Published on in CHOP News
August 16, 2010 — Black children are more likely to be evaluated for abuse than white children with comparable injuries, according to a new study from The Children’s Hospital of Philadelphia, raising concerns some children are being subjected to unnecessary testing while other cases of abuse go undiagnosed.
The study, which appears online today in the journal Pediatrics, looked at 3,063 infants admitted to 39 different pediatric hospitals with traumatic brain injuries not related to car accidents. The researchers compared the race and economic status of families with the subsequent diagnosis of child abuse after traumatic brain injury. Black families and families with governmental insurance were more likely to come under scrutiny than white families and families with private insurance.
Standard guidelines for abuse evaluation recommended
“These results show a need for the development and implementation of standard guidelines regarding who gets evaluated for abuse and neglect so we avoid these biases,” said study leader Joanne N. Wood, MD, MSHP, a pediatric researcher at The Children’s Hospital of Philadelphia. “The concern is that we may subject children who are not getting abused to unnecessary tests and also miss actual abuse cases. We know from other studies that when physicians fail to recognize and diagnose abuse, children may suffer further abuse that results in more injury or even death.”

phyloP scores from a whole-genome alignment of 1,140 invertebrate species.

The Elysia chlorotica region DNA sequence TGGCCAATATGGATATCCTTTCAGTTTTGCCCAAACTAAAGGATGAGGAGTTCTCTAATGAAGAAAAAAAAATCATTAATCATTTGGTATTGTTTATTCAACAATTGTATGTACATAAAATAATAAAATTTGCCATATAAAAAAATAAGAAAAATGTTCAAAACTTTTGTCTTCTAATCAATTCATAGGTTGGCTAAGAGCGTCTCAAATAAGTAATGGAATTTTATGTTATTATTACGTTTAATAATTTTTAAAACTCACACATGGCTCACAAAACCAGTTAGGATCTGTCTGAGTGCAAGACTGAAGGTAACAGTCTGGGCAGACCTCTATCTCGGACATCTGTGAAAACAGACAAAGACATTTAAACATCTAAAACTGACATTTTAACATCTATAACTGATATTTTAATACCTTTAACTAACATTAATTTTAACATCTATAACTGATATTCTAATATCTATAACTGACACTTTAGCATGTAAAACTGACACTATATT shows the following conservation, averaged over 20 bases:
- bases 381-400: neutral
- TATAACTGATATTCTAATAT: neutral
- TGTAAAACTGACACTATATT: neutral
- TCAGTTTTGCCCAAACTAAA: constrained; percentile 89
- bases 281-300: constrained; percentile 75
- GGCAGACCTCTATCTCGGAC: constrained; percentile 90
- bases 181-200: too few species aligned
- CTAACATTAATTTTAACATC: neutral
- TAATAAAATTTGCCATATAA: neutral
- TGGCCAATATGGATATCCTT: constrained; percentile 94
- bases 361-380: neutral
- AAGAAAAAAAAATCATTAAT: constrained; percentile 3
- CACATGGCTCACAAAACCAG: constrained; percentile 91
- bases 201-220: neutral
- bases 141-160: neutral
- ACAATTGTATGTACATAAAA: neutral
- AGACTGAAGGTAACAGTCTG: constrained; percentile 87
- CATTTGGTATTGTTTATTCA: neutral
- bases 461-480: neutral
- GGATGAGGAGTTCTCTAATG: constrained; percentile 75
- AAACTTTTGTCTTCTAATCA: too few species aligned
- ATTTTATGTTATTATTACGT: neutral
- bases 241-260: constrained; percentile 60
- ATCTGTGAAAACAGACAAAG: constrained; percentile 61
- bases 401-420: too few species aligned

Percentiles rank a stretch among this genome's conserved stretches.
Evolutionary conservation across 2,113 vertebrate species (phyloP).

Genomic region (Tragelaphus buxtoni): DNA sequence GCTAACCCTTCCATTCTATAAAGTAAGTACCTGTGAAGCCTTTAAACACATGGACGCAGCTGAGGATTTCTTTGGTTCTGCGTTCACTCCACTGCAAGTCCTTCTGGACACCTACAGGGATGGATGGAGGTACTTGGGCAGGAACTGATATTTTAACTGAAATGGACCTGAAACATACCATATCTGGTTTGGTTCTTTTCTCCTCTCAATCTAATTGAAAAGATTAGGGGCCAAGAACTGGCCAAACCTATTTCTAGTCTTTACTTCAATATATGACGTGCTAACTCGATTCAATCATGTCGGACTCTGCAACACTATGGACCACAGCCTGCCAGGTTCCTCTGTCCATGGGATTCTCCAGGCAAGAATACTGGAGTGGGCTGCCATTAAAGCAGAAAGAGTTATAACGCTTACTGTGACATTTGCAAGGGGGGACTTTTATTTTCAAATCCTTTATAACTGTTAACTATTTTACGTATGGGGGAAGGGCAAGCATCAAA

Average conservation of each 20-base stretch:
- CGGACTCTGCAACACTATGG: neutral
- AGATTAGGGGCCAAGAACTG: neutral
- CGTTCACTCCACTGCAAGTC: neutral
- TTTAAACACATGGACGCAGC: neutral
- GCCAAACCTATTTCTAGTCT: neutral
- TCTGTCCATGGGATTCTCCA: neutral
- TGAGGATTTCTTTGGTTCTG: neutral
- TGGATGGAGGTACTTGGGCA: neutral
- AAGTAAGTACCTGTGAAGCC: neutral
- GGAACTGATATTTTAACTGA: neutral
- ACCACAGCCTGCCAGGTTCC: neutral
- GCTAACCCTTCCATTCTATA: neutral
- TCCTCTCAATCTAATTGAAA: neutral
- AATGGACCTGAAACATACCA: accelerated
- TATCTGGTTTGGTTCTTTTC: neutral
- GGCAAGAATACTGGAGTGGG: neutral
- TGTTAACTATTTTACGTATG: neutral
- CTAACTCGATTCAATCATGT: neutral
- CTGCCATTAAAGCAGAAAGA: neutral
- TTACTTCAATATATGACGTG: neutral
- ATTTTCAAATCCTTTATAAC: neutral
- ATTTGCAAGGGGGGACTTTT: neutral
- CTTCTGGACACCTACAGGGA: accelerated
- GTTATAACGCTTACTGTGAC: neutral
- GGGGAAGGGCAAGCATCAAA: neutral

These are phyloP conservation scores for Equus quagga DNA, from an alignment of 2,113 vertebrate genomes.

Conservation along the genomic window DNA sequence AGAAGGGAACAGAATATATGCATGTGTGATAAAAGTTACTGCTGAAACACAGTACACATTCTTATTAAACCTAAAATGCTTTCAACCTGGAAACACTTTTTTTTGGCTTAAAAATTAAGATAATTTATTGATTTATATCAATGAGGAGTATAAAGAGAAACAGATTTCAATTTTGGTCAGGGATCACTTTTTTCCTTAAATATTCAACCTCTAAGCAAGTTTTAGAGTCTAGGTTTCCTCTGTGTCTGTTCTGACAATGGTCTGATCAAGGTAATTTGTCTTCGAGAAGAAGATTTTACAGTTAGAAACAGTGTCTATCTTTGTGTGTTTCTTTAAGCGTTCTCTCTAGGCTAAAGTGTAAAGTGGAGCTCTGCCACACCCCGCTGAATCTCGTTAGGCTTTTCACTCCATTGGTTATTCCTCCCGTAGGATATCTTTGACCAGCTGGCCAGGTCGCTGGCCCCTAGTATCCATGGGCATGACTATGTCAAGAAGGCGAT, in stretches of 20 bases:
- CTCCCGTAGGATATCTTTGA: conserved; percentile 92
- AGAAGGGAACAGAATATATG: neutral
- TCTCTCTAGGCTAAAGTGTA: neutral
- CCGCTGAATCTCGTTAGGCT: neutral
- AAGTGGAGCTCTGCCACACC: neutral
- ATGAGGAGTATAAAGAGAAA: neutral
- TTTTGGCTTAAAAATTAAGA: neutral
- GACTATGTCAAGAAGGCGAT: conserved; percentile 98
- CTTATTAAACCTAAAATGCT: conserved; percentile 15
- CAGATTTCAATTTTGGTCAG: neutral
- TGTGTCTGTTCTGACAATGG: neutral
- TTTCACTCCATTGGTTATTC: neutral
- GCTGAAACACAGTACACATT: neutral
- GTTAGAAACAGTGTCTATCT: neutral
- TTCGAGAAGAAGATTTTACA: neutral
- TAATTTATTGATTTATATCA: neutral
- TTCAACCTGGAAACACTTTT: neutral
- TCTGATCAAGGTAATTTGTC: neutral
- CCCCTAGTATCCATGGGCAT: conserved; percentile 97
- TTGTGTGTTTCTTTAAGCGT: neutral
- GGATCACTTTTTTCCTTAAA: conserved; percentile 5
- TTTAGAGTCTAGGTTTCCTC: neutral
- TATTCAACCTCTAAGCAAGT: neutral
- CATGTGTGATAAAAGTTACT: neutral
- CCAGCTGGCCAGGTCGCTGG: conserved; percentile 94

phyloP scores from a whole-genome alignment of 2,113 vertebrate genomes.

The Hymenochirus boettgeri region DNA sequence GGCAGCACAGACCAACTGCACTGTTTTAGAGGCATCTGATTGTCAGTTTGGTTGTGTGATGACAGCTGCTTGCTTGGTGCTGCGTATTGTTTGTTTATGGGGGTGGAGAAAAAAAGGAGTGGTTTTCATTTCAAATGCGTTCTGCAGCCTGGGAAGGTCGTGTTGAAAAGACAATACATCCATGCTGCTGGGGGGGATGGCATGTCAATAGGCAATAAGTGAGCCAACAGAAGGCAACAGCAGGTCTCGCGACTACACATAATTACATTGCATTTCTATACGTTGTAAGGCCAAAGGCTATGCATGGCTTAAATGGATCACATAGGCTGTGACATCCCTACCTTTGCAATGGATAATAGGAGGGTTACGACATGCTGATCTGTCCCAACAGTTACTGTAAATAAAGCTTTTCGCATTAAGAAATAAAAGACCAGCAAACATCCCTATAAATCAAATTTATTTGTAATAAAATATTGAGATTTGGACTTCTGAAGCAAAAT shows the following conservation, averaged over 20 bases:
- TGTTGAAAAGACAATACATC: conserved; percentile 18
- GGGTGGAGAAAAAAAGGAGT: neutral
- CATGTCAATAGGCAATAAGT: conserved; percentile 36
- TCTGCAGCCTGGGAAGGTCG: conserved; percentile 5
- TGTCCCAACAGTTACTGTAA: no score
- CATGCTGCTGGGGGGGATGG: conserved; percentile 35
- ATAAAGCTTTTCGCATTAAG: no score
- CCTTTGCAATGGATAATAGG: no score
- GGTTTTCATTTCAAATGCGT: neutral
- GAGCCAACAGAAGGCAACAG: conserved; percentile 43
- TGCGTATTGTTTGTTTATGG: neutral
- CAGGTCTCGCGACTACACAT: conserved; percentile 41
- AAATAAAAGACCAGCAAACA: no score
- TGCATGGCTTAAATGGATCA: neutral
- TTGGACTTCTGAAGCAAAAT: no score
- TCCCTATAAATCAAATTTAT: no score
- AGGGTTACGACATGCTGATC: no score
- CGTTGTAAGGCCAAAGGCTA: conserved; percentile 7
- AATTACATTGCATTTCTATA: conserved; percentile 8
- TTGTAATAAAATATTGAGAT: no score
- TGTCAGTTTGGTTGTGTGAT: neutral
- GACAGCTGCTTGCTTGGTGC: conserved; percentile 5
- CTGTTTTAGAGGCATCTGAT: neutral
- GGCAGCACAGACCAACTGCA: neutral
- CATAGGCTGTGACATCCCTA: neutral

Infants under 1 year of age are mostly likely to experience and die from child abuse and neglect. About one in 45 infants were victims of child abuse and neglect in the U.S. in 2007 and more than 700 died that year as a result.
In the study, a little more than one-third of the infants received a diagnosis of child abuse. Black infants and publicly insured or uninsured infants were more likely to undergo tests such as skeletal surveys. However, white children were more likely to receive a diagnosis of child abuse once a skeletal survey was ordered.
“These results raise concerns that different thresholds for suspicion of child abuse were being used for children of different races and economic levels,” said David Rubin, MD, MSCE, a pediatric researcher at Children’s Hospital and a senior author on the study. “Recognizing that racial disparities exists is the first step toward healthcare providers correcting those discrepancies.”
First study to analyze abuse biases data nationally
The authors had no information on the race or other characteristic of the physicians who ordered the skeletal surveys or reported the suspected abuse. While past studies have shown these biases exist at one or a few hospitals, this is the first study to look nationally and show similar results from a wide network of pediatric hospitals.
The authors suggest the finding may be limited because they were unable to examine the records of each child to determine the true likelihood of abuse. And, the study could wrongly classify a case based on inaccuracies in the medical chart.
Authors of the abuse assessment bias study
Other study authors are Samantha Schilling, MD, and Ron Keren, MD, MPH, of Children’s Hospital; Matthew Hall, PhD, of the Child Health Corporation of America in Shawnee Mission, Kansas; and Nandita Mitra, PhD, of The University of Pennsylvania School of Medicine.
“Disparities in the Evaluation and Diagnosis of Abuse Among Infants with Traumatic Brain Injury,” Pediatrics published online August 16, 2010.
Read the abstract.